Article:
The next day after Anne and Lili left early for their planes and trains respectively, I wandered back down to the park to check out the post-race activities. I wanted to get my medal engraved with my name and time and a finisher shirt was calling my name. It was really cool to see people wearing their medals and taking pictures. One guy was really noisy -- he had run all 6 major marathons and was wearing those medals plus another with 6 circles to celebrate that achievement. Wow!
I saw the 2 hour + line for engraving and decided I could get it done later. I bought a few things and -- no surprise -- took a few pictures. [edit: I did get my medal engraved at home a few weeks later and was proud of myself all over again.]
What a weekend! We were so lucky with the weather -- it was a perfect fall day. People were so friendly and supportive and it was an amazing experience! Thank you to everyone who helped me by donating and in so many other ways as well! It was fun seeing FaceBook posts of people following my progress and I loved reading all the comments. Special thanks to Anne, Lili, my mom Nancy, and most of all Daniel, who has heard more about this event than any teenager ever. And my twins, Thomas and James, for being the reason I ran. I love you all!
Sheri Miltenberger, November 2019
Click "Read More" for resources, recommendations, and the 2019 Course Map.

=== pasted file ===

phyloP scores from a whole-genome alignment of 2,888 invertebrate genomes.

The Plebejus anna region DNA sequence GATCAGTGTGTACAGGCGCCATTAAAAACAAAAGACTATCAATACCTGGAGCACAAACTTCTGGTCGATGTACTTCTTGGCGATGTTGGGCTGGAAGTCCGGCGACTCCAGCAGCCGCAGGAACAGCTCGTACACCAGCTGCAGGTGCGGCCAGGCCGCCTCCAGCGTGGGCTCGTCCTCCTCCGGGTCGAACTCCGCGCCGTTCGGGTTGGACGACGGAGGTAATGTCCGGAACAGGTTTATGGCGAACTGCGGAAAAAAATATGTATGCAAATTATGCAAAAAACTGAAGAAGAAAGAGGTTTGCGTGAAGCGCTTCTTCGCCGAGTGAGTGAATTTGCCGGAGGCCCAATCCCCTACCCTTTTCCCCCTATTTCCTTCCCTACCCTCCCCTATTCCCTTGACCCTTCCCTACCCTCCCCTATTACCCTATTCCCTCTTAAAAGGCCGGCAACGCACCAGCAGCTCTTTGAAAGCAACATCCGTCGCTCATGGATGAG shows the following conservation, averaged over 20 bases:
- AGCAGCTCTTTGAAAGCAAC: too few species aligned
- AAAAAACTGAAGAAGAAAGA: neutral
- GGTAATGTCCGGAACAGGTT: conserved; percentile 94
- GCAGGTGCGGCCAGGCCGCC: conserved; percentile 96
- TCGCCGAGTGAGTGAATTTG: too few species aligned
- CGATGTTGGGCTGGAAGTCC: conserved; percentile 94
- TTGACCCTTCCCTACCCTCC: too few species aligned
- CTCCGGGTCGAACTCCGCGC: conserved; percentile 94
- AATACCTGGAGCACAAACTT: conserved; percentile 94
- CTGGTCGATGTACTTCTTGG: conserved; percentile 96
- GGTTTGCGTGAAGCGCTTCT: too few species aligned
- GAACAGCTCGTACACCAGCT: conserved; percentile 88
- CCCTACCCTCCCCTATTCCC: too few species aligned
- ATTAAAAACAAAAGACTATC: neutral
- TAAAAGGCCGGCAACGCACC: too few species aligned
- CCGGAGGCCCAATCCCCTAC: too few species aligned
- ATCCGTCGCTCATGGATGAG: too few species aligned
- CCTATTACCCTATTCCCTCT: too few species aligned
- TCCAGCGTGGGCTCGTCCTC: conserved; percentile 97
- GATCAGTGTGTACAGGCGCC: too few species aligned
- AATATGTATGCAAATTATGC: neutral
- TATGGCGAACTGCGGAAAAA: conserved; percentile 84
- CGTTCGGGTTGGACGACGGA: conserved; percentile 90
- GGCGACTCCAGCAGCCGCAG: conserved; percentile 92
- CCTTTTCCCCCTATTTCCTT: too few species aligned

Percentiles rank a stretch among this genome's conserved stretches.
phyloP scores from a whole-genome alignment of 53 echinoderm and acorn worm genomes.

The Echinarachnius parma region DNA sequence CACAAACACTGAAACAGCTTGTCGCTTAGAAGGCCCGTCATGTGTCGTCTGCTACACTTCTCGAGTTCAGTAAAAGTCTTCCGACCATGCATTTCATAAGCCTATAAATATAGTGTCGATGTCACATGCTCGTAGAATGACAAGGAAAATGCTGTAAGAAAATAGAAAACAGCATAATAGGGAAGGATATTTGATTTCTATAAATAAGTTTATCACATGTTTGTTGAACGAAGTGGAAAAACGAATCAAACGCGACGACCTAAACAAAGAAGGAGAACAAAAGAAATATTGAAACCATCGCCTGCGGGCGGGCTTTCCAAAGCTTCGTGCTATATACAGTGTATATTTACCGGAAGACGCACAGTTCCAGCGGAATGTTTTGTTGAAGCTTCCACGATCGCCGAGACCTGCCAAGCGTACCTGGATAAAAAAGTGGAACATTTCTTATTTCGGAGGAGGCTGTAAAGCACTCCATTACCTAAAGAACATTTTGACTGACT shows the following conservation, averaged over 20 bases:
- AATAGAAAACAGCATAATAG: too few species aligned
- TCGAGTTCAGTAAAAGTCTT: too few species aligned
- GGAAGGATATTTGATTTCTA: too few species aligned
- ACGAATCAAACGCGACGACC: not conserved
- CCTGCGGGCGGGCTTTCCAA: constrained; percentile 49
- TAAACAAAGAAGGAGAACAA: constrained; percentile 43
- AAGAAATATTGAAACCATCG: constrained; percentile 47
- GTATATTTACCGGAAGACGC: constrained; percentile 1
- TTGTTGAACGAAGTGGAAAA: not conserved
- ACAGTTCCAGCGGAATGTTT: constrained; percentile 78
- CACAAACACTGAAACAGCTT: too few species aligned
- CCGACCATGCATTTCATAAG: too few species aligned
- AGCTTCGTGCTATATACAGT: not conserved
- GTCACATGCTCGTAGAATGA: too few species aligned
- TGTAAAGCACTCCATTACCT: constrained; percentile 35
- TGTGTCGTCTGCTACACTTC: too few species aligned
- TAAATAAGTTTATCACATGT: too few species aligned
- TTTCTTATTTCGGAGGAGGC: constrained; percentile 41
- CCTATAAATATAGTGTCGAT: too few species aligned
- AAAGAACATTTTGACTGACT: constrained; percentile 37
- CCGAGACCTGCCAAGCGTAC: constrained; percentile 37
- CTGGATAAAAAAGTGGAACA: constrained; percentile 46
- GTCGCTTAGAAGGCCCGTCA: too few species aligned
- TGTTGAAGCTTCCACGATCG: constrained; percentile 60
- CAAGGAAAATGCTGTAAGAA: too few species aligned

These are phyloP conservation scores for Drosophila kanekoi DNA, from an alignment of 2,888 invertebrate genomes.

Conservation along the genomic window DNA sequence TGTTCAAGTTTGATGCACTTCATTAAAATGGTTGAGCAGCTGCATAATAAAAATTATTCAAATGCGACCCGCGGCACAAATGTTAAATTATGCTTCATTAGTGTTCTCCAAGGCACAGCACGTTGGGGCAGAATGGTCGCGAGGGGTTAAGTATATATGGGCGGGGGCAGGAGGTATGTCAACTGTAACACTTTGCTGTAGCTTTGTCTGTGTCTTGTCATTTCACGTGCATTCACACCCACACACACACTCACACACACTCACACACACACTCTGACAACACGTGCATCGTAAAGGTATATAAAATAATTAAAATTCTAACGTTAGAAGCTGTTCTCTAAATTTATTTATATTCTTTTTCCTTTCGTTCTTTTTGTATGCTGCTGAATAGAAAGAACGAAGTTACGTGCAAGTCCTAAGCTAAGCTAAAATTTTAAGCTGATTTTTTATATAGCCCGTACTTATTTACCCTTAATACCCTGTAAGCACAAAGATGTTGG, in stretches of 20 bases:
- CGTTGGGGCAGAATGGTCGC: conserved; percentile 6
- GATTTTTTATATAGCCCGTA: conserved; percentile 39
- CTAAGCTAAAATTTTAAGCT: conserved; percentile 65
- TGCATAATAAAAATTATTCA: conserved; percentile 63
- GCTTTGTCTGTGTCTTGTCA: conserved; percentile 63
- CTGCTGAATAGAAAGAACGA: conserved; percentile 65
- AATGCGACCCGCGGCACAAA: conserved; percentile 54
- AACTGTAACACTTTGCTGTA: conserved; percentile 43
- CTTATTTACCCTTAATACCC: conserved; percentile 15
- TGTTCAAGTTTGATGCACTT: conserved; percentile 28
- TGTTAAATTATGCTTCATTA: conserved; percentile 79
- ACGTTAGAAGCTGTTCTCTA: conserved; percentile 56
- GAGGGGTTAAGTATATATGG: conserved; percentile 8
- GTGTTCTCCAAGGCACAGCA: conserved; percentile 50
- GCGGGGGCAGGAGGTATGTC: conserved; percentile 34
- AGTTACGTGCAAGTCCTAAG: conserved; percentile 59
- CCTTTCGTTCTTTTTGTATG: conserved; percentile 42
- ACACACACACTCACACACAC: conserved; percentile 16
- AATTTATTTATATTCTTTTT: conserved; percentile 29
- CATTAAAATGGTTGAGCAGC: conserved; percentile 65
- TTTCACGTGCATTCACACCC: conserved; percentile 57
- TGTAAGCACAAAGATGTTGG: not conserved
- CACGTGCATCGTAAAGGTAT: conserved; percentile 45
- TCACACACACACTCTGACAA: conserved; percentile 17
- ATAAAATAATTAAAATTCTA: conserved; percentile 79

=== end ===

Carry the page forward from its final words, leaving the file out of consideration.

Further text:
The stats mentioned on this post came from the New York Road Runners Official Program 2019 and their press release "By the Numbers," which can be found here:
For anyone who (like me) who wants to (over) prepare for the race as much as possible, check out this excellent website: www.dirtyoldsneakers.com for tips and strategies for the Expo, pre-race, the course, and more. I listened to many podcasts about running, including Runner's World, The Marathon Academy, and more. Unrelated but very interesting are the podcasts Revisionist History, by Malcolm Gladwell, and the Happiness Lab, by Dr. Laurie Santos, which I enjoyed tremendously!
Years ago, I was a librarian, so I must also recommend books! A Race Like No Other (Liz Robbins New York: Harper-Collins, 2008) follows the 2007 race and is very interesting. First Ladies of Running: 22 Inspiring Profiles of the Rebels, Rule Breakers, and Visionaries Who Changed the Sport Forever (Ambry Burfoot, New York: Rodale, 2016) is also excellent.